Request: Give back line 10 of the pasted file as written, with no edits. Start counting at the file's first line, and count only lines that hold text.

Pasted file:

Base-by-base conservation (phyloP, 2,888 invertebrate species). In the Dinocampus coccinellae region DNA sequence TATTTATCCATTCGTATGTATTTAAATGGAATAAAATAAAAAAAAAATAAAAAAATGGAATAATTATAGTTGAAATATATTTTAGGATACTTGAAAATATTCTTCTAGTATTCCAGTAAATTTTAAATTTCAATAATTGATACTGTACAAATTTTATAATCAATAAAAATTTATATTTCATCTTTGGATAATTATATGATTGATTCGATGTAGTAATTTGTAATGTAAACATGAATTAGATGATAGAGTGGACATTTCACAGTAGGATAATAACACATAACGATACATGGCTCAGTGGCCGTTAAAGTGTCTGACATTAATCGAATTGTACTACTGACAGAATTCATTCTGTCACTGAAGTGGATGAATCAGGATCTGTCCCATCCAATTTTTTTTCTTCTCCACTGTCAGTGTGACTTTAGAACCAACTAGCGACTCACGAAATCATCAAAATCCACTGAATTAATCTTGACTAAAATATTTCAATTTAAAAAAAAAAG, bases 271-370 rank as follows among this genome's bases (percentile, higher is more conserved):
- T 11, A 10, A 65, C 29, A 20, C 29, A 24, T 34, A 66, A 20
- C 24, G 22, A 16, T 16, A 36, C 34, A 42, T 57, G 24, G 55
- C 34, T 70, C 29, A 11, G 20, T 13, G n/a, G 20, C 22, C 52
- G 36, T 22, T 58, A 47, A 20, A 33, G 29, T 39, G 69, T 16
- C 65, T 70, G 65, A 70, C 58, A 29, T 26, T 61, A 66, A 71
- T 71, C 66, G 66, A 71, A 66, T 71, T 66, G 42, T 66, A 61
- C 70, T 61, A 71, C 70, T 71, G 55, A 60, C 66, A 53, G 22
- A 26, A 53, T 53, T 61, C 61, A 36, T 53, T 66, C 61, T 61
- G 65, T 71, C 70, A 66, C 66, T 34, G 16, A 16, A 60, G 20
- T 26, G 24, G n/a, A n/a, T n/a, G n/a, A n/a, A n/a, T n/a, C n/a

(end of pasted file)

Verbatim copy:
- G 65, T 71, C 70, A 66, C 66, T 34, G 16, A 16, A 60, G 20